But – is there a solution, to my lack of writing time? It’s 5:46 A.M. and Edgar just climbed into my lap, so here’s my hastily developed plan:

  1. SLEEP TRAIN THESE BOYS. Keep them in their rooms until at least 5:30, and then inch their wake-up times closer and closer to 6 A.M. (We got an OK To Wake clock for Edgar than I’m hoping will help!)
  2. Try out some evening writing. Set expectations low.
  3. Use your commute to do some brainstorming. (I obviously can’t write while I’m driving, but I’ve been using voice memo and speak to text to “jot down” some ideas, and it’s really helping me to keep my thoughts organized and ideas flowing.)
  4. DON’T WORRY ABOUT IT TOO MUCH. It’s the holidays, I have two kids under 4, we just moved, and it’s okay if my writing routine slips a little this month.
  5. BUT WORRY ABOUT IT A LITTLE. I don’t want to keep putting writing on the backburner. I haven’t done any fiction writing since August. I want to strike a balance; I want to prioritize writing while being reasonable with my expectations of myself. If anyone has advice on how to do that, please share!
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self-care · writing

Knowing When To Take A Break

When I sit down to draft my Monthly Goals post, I rarely know what I’m going to write. Drafting the blog post helps me to consider what I want to focus on and make decisions about what priorities to set. One of the greatest gifts I’ve gotten from the blogging life is this space where I can explore my goals and priorities in the way that’s most helpful to me: writing it out on a blank page.

It was mid-August when I sat down to write out my goals for September, and the first thing I considered was my writing. That, all by itself, is an achievement. For the past year, I have truly made writing a priority. I no longer need to remind myself that I want to post on the blog twice weekly; the habit is firmly ingrained. (Pay no attention to my accidental beach vacation hiatus! That was a fluke.)

What I realized when I sat down to write my September goals is: I need to take a break from writing the novel.

I haven’t written nearly as much as I’d hoped to this summer, and that is okay. I am making plans to incorporate novel writing time into my regular routine once the school year starts. But right now, as I transition from staying at home with the boys to working full-time once again – the thing I am most concerned about is maintaining everyday self-care, establishing good routines, and developing a healthy rhythm for the new year. I want to meditate. I want to plan ahead regarding snacks and meals so that I don’t end up eating Commute Candy whenever I’m stressed out. I want to manage my to-do list so that I don’t have low-level anxiety that’s with me subconsciously all day every day.

None of that has anything to do with writing.

It’s about exercise, diet, meditation, and living in a way that is unhurried and intentional. And I don’t feel I can do that while also feeling the pressure to cram in writing time every morning, evening, and nap time.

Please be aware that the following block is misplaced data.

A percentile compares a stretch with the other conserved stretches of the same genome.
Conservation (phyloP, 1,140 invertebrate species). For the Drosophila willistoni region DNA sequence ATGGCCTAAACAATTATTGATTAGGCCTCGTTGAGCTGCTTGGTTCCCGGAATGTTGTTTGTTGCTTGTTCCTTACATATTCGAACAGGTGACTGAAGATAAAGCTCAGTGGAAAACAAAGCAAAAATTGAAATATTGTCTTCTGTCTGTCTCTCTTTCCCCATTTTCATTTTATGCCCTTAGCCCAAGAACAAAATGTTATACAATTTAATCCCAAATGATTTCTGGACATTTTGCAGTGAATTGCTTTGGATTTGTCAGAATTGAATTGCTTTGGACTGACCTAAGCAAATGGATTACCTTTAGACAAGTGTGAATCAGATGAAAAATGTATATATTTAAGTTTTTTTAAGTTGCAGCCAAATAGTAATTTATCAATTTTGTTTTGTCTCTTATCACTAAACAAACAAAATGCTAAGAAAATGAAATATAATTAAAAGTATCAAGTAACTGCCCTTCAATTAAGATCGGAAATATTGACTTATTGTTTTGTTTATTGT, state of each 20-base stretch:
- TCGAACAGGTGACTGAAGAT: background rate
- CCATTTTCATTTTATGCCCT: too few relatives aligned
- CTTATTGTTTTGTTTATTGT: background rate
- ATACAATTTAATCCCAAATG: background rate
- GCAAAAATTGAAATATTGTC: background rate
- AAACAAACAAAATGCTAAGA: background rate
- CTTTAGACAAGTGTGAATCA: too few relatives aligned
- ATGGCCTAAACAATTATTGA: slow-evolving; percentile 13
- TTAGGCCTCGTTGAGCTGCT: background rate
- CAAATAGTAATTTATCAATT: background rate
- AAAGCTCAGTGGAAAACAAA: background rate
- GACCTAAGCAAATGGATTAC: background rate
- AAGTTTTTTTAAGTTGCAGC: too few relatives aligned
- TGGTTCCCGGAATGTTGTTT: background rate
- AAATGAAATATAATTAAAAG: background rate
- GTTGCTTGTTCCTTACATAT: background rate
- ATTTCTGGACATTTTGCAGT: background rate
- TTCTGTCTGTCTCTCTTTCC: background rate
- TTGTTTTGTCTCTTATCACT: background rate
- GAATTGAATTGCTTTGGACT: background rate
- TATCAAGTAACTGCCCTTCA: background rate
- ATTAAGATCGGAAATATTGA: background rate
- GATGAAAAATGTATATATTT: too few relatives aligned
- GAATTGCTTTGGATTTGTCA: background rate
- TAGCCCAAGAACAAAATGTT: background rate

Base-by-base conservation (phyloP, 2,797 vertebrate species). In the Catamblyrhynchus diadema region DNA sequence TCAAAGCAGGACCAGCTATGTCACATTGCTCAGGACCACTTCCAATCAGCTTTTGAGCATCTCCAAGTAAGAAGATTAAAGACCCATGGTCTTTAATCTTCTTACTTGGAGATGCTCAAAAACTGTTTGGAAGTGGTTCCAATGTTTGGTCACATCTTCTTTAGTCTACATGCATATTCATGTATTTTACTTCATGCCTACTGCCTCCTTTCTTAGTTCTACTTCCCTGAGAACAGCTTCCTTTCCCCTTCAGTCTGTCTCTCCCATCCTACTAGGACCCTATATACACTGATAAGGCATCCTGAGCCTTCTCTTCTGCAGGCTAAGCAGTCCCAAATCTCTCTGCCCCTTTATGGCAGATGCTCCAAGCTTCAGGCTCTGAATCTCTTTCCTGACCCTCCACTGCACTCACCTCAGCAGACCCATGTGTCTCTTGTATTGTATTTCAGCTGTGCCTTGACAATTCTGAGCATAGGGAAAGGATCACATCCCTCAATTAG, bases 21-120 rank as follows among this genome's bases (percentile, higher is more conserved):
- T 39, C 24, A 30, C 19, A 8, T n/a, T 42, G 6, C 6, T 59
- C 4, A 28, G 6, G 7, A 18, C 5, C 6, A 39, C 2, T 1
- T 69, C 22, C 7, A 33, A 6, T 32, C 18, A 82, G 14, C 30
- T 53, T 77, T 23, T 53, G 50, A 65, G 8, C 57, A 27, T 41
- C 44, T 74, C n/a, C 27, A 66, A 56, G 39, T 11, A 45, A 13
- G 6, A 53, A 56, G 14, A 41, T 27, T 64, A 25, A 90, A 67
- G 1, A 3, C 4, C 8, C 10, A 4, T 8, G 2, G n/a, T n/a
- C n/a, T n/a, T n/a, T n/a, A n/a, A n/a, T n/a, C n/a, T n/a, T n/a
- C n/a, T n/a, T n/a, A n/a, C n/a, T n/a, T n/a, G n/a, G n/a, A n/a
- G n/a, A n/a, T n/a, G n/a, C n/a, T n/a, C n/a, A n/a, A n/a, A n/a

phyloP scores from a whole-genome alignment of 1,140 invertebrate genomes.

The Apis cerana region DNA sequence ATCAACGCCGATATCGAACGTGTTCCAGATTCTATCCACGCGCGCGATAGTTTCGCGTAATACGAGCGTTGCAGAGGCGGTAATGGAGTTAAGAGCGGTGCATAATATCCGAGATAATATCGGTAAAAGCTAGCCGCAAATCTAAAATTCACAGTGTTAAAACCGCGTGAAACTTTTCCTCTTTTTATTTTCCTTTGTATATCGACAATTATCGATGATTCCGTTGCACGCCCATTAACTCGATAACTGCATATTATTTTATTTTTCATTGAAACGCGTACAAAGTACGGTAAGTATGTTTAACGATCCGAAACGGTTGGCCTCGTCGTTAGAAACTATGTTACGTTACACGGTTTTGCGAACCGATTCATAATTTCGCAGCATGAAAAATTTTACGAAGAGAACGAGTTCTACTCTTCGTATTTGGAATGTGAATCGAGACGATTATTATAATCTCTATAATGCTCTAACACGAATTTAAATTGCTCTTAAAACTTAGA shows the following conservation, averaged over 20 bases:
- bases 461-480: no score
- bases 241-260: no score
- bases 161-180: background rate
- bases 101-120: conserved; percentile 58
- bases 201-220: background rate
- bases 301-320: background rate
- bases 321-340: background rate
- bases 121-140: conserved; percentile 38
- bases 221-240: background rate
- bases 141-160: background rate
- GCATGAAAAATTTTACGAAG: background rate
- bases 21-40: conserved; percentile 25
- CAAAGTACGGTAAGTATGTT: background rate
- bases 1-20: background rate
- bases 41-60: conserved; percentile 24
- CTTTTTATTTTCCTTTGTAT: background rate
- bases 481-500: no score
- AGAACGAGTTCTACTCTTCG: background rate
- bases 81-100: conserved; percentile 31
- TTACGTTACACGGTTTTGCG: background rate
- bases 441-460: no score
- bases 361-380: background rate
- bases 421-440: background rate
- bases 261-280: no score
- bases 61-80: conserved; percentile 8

I feel really good about this decision. It can be so hard to know when we need to step back from a project or activity. When we take a break, it can feel like we’re quitting or being lazy. BUT WE’RE NOT. Especially when we do it with intention. I get to choose what my number one priority is, every minute of every day.

So I’ll take a break, and I’ll revisit the novel in October or even November. (I hear November is a great month to write a novel!) Stay tuned.

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writing

Butt In Chair

I did it!

This week, for the first time since summer started, I used my two kid-free days to work on my novel! WOO HOO KERRIANN!

Whew. It feels good to celebrate! Especially since it was surprisingly hard to actually sit down and get some writing done. It should not have been surprising; I’ve listened to many writers talk about how hard it is to get the work done, even when you have a great passion for writing. There are so many distractions, especially when you’re writing from the living room of your untidy house.

I’d been growing increasingly nervous that I wasn’t going to get any writing at all done this summer. With vacations and day trips and sick kids, it just wasn’t happening. I had already drafted a blog post with the title It’s Okay If My Novel Doesn’t Get Done This Summer. 

But then this week, I got my butt in the chair (a la the #AmWriting podcast with Jess and KJ) and I wrote 8,000 words in two days. Now, this could have been even better, for sure. I am hoping that my ability to write more and longer and better will grow as I stick to my writing routine.

BUT – I did it!

One of my goals is to work on the novel every single day, even if it’s just for five minutes. If I don’t work on it every day, then every time I sit down to write, I have to pull myself back into the story. If I work on it every day, it’s easier for me to dive back in when I actually have a good chunk of time to work on it.

I don’t think the entire novel will get drafted this summer, but I am eight thousand words closer to my goal and I’m relieved.

Onward!

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balance · writing

What Gets In The Way

We can’t solve the problem until we figure out what gets in the way, right?